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Here’s the scenario: your child needs a jacket in the morning because it’s chilly. But by afternoon, things have warmed up, and the jacket gets left behind, either at school or on the playground. Or your child’s jacket starts the trip home with him but on the way it drops unnoticed onto the sidewalk or onto the floor of the school bus.

You spend good money on stuff your child needs and wants. Money – as we are all too aware – doesn’t grow on trees. So you’re quite naturally frustrated and upset when your child’s things go missing and have to be replaced… or when things get broken through carelessness. How can you help your child be more mindful when the only thing on his mind is his friends and play?

Here are some factors to consider.

First, how old is your child?
Up to age six there’s not much hope your child will end the season with the same jacket she began. So lighten up a little. It’s just stuff. Too much focus on keeping track of belongings may make children anxious and obsessive. Instead, outfit your kids from the thrift store or get things that are easily replaced (consider, for example, buying three pairs of mittens all the same at the start of the winter). Expect loss.

By the time your child enters grade school years he can start taking a bit more responsibility. In fact, learning to be responsible is more valuable than any jacket. Help your child to notice what he’s taking to school and notice what comes back. Help him think through where he will put items while at school so he remembers to bring them home. Let kids keep track of their success but go easy on the crabbing over clothing. Even now, shopping at the thrift store will keep you sane.

In the middle school years, establish ground rules for lost items before they go missing. What will you replace without question and what will be replaced once or twice? What items must the child replace if they are lost and the child wants another? Setting the ground rules before a loss occurs puts the child on notice that she is the one responsible, not you.

If your high school student loses anything, you can be sympathetic but not very quick to replace. Instead, suggest (nicely) strategies for “next time.”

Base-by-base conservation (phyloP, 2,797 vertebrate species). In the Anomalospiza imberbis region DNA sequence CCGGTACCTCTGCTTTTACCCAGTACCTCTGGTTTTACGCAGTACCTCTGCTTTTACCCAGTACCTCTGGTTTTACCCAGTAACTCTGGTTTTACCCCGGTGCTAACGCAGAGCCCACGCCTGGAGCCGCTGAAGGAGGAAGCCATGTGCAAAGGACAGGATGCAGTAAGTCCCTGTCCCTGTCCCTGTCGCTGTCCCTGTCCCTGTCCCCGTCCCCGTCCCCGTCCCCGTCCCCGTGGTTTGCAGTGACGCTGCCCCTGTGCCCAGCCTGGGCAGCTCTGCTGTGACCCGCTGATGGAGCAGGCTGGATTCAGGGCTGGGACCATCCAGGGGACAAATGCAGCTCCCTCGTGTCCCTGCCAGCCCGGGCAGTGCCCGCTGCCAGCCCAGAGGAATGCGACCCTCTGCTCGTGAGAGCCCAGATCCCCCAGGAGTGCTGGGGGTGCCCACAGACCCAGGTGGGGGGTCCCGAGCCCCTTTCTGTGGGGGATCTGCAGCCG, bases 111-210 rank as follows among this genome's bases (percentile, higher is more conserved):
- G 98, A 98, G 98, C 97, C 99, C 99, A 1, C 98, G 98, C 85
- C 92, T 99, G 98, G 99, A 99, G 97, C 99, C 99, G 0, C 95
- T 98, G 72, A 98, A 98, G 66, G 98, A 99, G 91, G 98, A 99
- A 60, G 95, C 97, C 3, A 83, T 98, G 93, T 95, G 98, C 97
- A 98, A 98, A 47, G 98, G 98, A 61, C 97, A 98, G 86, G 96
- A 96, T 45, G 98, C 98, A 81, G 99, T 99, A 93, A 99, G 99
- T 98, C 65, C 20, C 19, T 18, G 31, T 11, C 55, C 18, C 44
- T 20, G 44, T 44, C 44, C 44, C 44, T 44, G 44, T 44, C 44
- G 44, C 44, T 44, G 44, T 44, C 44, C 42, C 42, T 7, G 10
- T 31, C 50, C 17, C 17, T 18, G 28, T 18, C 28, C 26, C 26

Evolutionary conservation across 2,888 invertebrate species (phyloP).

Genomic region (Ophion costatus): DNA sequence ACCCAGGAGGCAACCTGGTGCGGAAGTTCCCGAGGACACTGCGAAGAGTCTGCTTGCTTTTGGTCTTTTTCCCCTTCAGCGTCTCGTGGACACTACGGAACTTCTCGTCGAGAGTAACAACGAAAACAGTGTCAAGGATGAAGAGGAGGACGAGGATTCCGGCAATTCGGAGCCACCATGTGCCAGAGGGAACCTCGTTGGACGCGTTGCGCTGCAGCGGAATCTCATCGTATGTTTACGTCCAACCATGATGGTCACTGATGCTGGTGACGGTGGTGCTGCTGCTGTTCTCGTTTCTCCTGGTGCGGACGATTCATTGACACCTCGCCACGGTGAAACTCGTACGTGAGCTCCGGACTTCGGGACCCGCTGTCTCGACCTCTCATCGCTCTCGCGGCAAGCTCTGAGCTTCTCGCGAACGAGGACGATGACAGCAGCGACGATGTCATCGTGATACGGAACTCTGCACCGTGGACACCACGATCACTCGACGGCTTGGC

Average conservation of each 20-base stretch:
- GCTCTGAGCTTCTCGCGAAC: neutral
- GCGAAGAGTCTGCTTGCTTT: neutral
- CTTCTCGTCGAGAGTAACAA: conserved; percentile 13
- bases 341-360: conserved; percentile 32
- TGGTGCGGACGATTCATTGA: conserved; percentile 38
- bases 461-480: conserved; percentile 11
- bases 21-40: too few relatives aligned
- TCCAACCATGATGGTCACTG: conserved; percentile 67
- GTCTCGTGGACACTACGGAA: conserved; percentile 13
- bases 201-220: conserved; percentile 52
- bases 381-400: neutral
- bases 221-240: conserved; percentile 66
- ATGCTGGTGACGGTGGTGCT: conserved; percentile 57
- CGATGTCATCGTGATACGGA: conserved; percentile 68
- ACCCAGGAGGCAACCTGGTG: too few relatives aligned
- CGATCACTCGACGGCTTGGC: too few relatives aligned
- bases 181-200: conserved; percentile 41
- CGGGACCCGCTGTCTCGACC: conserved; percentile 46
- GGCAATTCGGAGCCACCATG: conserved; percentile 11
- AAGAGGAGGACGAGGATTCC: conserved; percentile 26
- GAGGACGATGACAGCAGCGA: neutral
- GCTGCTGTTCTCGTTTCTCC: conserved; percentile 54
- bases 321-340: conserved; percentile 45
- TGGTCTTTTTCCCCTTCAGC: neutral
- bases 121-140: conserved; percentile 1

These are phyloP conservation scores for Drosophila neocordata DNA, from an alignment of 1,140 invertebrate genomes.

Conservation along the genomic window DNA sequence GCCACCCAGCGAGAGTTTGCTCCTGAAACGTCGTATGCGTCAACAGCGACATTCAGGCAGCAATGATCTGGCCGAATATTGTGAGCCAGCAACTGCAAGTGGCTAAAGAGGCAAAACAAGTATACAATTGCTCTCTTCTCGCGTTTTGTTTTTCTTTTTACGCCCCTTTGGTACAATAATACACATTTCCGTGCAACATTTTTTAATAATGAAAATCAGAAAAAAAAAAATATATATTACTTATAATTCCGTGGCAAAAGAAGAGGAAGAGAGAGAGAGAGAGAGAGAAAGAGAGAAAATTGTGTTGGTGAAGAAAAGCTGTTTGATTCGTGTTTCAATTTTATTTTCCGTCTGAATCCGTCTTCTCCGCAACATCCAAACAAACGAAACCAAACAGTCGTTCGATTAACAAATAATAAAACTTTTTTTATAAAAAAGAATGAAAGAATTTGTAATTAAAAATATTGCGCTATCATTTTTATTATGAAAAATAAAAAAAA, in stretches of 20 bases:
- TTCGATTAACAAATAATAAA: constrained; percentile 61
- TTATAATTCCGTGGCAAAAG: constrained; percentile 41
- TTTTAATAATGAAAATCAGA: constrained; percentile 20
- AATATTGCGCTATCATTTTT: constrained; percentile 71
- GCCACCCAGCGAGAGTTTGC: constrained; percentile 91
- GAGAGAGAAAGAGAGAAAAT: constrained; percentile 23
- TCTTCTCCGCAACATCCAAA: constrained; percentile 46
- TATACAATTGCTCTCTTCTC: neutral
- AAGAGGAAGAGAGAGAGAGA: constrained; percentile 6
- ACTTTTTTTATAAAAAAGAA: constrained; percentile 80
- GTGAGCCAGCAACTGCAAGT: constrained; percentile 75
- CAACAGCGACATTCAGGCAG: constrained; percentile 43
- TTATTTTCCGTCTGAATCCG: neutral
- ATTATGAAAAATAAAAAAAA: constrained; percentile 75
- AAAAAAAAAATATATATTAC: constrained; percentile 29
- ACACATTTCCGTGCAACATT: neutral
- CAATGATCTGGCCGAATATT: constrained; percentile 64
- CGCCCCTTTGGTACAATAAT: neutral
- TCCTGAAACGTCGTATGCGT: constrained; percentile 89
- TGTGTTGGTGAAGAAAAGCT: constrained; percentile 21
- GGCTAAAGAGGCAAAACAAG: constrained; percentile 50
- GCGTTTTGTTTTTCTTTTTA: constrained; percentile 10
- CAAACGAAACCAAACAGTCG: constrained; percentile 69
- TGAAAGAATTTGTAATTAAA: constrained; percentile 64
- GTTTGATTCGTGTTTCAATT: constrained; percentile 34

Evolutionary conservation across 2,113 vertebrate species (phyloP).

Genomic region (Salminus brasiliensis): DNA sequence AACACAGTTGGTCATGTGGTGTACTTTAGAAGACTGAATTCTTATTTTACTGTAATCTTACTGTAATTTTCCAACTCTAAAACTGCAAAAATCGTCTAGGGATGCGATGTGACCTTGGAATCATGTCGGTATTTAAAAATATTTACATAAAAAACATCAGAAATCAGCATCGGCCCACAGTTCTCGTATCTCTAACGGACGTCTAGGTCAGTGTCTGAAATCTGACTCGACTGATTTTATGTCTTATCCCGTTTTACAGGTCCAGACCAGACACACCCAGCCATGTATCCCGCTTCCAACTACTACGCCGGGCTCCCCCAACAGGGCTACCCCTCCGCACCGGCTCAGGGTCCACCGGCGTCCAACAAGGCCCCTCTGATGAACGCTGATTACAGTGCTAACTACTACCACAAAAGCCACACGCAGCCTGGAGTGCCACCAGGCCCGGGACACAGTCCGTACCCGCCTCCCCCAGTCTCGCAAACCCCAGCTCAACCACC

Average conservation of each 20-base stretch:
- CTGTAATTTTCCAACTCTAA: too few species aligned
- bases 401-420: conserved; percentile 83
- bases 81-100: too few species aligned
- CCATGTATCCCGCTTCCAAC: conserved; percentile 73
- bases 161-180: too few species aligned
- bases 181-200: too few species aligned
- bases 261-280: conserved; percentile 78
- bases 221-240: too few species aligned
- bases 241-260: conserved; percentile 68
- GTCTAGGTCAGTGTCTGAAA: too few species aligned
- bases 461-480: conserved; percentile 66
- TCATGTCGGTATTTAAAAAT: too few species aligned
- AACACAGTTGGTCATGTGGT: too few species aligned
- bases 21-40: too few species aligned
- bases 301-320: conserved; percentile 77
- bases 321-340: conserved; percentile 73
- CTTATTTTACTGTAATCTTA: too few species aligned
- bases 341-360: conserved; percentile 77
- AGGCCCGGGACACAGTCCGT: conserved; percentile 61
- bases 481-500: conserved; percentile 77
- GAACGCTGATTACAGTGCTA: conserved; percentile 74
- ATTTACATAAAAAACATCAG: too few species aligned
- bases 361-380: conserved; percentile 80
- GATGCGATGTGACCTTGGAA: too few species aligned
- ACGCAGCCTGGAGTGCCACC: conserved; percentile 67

Second, why does your child lose things?
Run through this little mental checklist:

___ Does your child have too many things to keep track of? Fewer things increases the value of what’s left. Maybe you need to pare down.

___ Is there no place for things to be? “A place for everything and everything in its place” only works if there are places. Designate a spot where jackets, mittens, backpacks and sports gear live when they’re not being worn. Talk to your child about where she can put something at school or on the playground if she takes it off while playing.

___ Does your child have little thinking ability for remembering? Young children may not recognize their own things in different contexts. A jacket on the playground may be anyone’s jacket to your child, even though he would recognize it if it were hanging in his cubby in the classroom. Little kids may not have well-developed memory capacity. They may not actually remember what they brought to school that day or what it looked like.

___ Does your child have no mental strategies for remembering? Kids may not have well-developed methods for thinking of alternative locations for what’s missing and so may give up when the assumed location comes up empty. My then-eight-year-old grandson “lost” a DVD when it wasn’t where he thought it should be, even though it was lying in plain sight. Kids also may be unable to think ahead and place items in locations where they’ll be seen and found.

___ Finally, does your child just not care? If she has not been held responsible for her things in the past (even though she is old enough to be more responsible) or if you’ve just always replaced lost items, then taking care of things may not seem very important. This is a message you’ll need to retract.

What to do now?
If your child is old enough to start being more responsible for his things, then it’s only fair to let him know. At a quiet time – when nothing’s been lost recently – talk about your wish that he step up a bit. Together, choose one item or one set of items to keep track of (maybe his jacket or his sports gear or his backpack), and set a challenge for not losing this item for a week. Then another week. Then maybe a month. With some success at one item, you can add another.

Realize there will be some setbacks. If your child is especially unfocused, you may need to be more supportive. Talk about where the target item should be put, how to mentally say “I know where it is. It’s in… my closet,” and how to retrace her steps if the target item comes up missing. Being more responsible is a skill that requires teaching. So teach.

And do understand that it is just stuff. Your child and her happiness mean more.

© 2012, Patricia Nan Anderson. All rights reserved.